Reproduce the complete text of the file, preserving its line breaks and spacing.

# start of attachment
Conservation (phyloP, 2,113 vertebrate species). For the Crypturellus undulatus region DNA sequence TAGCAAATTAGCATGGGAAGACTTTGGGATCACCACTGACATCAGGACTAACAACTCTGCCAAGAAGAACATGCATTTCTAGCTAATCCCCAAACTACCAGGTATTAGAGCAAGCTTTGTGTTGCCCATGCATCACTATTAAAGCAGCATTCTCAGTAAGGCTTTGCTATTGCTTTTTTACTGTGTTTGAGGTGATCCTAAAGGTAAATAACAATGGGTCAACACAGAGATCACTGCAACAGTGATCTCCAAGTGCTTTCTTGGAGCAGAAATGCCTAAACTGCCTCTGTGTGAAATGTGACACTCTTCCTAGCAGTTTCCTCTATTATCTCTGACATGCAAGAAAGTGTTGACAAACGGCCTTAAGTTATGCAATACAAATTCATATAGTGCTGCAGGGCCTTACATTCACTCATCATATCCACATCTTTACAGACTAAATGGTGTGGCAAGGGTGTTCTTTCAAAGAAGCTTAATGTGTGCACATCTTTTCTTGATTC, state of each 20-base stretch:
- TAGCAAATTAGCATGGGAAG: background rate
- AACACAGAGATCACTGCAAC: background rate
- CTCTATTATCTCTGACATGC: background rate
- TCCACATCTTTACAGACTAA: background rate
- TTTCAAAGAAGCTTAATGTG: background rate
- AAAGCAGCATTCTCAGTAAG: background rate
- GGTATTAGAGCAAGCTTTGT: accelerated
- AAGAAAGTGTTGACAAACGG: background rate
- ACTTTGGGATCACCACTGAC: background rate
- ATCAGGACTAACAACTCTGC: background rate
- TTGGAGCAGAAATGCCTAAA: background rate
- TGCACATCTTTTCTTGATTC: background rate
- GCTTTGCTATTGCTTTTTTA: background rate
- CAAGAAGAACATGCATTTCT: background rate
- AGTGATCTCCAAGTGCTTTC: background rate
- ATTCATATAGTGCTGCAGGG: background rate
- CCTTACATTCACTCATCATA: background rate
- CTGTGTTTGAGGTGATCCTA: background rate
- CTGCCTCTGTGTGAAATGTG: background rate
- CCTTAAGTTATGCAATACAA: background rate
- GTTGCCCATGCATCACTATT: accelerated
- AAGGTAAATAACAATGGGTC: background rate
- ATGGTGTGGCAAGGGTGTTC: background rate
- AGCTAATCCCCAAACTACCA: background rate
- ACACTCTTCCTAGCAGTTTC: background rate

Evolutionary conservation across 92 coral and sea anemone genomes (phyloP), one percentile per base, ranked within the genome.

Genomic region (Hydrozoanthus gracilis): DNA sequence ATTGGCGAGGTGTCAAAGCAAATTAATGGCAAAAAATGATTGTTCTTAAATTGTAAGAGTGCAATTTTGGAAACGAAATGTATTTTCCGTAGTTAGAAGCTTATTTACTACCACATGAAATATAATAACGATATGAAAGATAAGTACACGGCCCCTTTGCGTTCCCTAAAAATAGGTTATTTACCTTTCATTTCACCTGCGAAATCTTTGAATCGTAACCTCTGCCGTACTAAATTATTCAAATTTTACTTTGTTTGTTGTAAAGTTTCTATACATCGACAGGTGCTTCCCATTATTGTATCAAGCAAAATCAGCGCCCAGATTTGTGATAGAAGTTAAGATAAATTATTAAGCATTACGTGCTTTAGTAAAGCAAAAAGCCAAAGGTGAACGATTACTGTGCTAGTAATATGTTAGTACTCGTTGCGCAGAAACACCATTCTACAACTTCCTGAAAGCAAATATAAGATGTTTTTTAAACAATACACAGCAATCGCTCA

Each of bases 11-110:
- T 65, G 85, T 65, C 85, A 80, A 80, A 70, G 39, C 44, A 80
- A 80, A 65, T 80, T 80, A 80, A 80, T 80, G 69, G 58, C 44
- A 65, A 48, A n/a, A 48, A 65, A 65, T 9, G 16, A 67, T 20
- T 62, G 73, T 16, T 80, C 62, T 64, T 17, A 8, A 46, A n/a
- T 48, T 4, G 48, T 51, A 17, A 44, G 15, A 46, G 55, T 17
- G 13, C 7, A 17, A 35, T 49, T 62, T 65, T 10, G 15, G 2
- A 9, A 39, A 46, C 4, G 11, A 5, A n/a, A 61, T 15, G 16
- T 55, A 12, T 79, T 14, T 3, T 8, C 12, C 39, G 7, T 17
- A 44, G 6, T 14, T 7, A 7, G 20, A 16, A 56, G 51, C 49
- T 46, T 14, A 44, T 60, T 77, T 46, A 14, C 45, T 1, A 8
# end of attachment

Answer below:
Conservation (phyloP, 2,113 vertebrate species). For the Crypturellus undulatus region DNA sequence TAGCAAATTAGCATGGGAAGACTTTGGGATCACCACTGACATCAGGACTAACAACTCTGCCAAGAAGAACATGCATTTCTAGCTAATCCCCAAACTACCAGGTATTAGAGCAAGCTTTGTGTTGCCCATGCATCACTATTAAAGCAGCATTCTCAGTAAGGCTTTGCTATTGCTTTTTTACTGTGTTTGAGGTGATCCTAAAGGTAAATAACAATGGGTCAACACAGAGATCACTGCAACAGTGATCTCCAAGTGCTTTCTTGGAGCAGAAATGCCTAAACTGCCTCTGTGTGAAATGTGACACTCTTCCTAGCAGTTTCCTCTATTATCTCTGACATGCAAGAAAGTGTTGACAAACGGCCTTAAGTTATGCAATACAAATTCATATAGTGCTGCAGGGCCTTACATTCACTCATCATATCCACATCTTTACAGACTAAATGGTGTGGCAAGGGTGTTCTTTCAAAGAAGCTTAATGTGTGCACATCTTTTCTTGATTC, state of each 20-base stretch:
- TAGCAAATTAGCATGGGAAG: background rate
- AACACAGAGATCACTGCAAC: background rate
- CTCTATTATCTCTGACATGC: background rate
- TCCACATCTTTACAGACTAA: background rate
- TTTCAAAGAAGCTTAATGTG: background rate
- AAAGCAGCATTCTCAGTAAG: background rate
- GGTATTAGAGCAAGCTTTGT: accelerated
- AAGAAAGTGTTGACAAACGG: background rate
- ACTTTGGGATCACCACTGAC: background rate
- ATCAGGACTAACAACTCTGC: background rate
- TTGGAGCAGAAATGCCTAAA: background rate
- TGCACATCTTTTCTTGATTC: background rate
- GCTTTGCTATTGCTTTTTTA: background rate
- CAAGAAGAACATGCATTTCT: background rate
- AGTGATCTCCAAGTGCTTTC: background rate
- ATTCATATAGTGCTGCAGGG: background rate
- CCTTACATTCACTCATCATA: background rate
- CTGTGTTTGAGGTGATCCTA: background rate
- CTGCCTCTGTGTGAAATGTG: background rate
- CCTTAAGTTATGCAATACAA: background rate
- GTTGCCCATGCATCACTATT: accelerated
- AAGGTAAATAACAATGGGTC: background rate
- ATGGTGTGGCAAGGGTGTTC: background rate
- AGCTAATCCCCAAACTACCA: background rate
- ACACTCTTCCTAGCAGTTTC: background rate

Evolutionary conservation across 92 coral and sea anemone genomes (phyloP), one percentile per base, ranked within the genome.

Genomic region (Hydrozoanthus gracilis): DNA sequence ATTGGCGAGGTGTCAAAGCAAATTAATGGCAAAAAATGATTGTTCTTAAATTGTAAGAGTGCAATTTTGGAAACGAAATGTATTTTCCGTAGTTAGAAGCTTATTTACTACCACATGAAATATAATAACGATATGAAAGATAAGTACACGGCCCCTTTGCGTTCCCTAAAAATAGGTTATTTACCTTTCATTTCACCTGCGAAATCTTTGAATCGTAACCTCTGCCGTACTAAATTATTCAAATTTTACTTTGTTTGTTGTAAAGTTTCTATACATCGACAGGTGCTTCCCATTATTGTATCAAGCAAAATCAGCGCCCAGATTTGTGATAGAAGTTAAGATAAATTATTAAGCATTACGTGCTTTAGTAAAGCAAAAAGCCAAAGGTGAACGATTACTGTGCTAGTAATATGTTAGTACTCGTTGCGCAGAAACACCATTCTACAACTTCCTGAAAGCAAATATAAGATGTTTTTTAAACAATACACAGCAATCGCTCA

Each of bases 11-110:
- T 65, G 85, T 65, C 85, A 80, A 80, A 70, G 39, C 44, A 80
- A 80, A 65, T 80, T 80, A 80, A 80, T 80, G 69, G 58, C 44
- A 65, A 48, A n/a, A 48, A 65, A 65, T 9, G 16, A 67, T 20
- T 62, G 73, T 16, T 80, C 62, T 64, T 17, A 8, A 46, A n/a
- T 48, T 4, G 48, T 51, A 17, A 44, G 15, A 46, G 55, T 17
- G 13, C 7, A 17, A 35, T 49, T 62, T 65, T 10, G 15, G 2
- A 9, A 39, A 46, C 4, G 11, A 5, A n/a, A 61, T 15, G 16
- T 55, A 12, T 79, T 14, T 3, T 8, C 12, C 39, G 7, T 17
- A 44, G 6, T 14, T 7, A 7, G 20, A 16, A 56, G 51, C 49
- T 46, T 14, A 44, T 60, T 77, T 46, A 14, C 45, T 1, A 8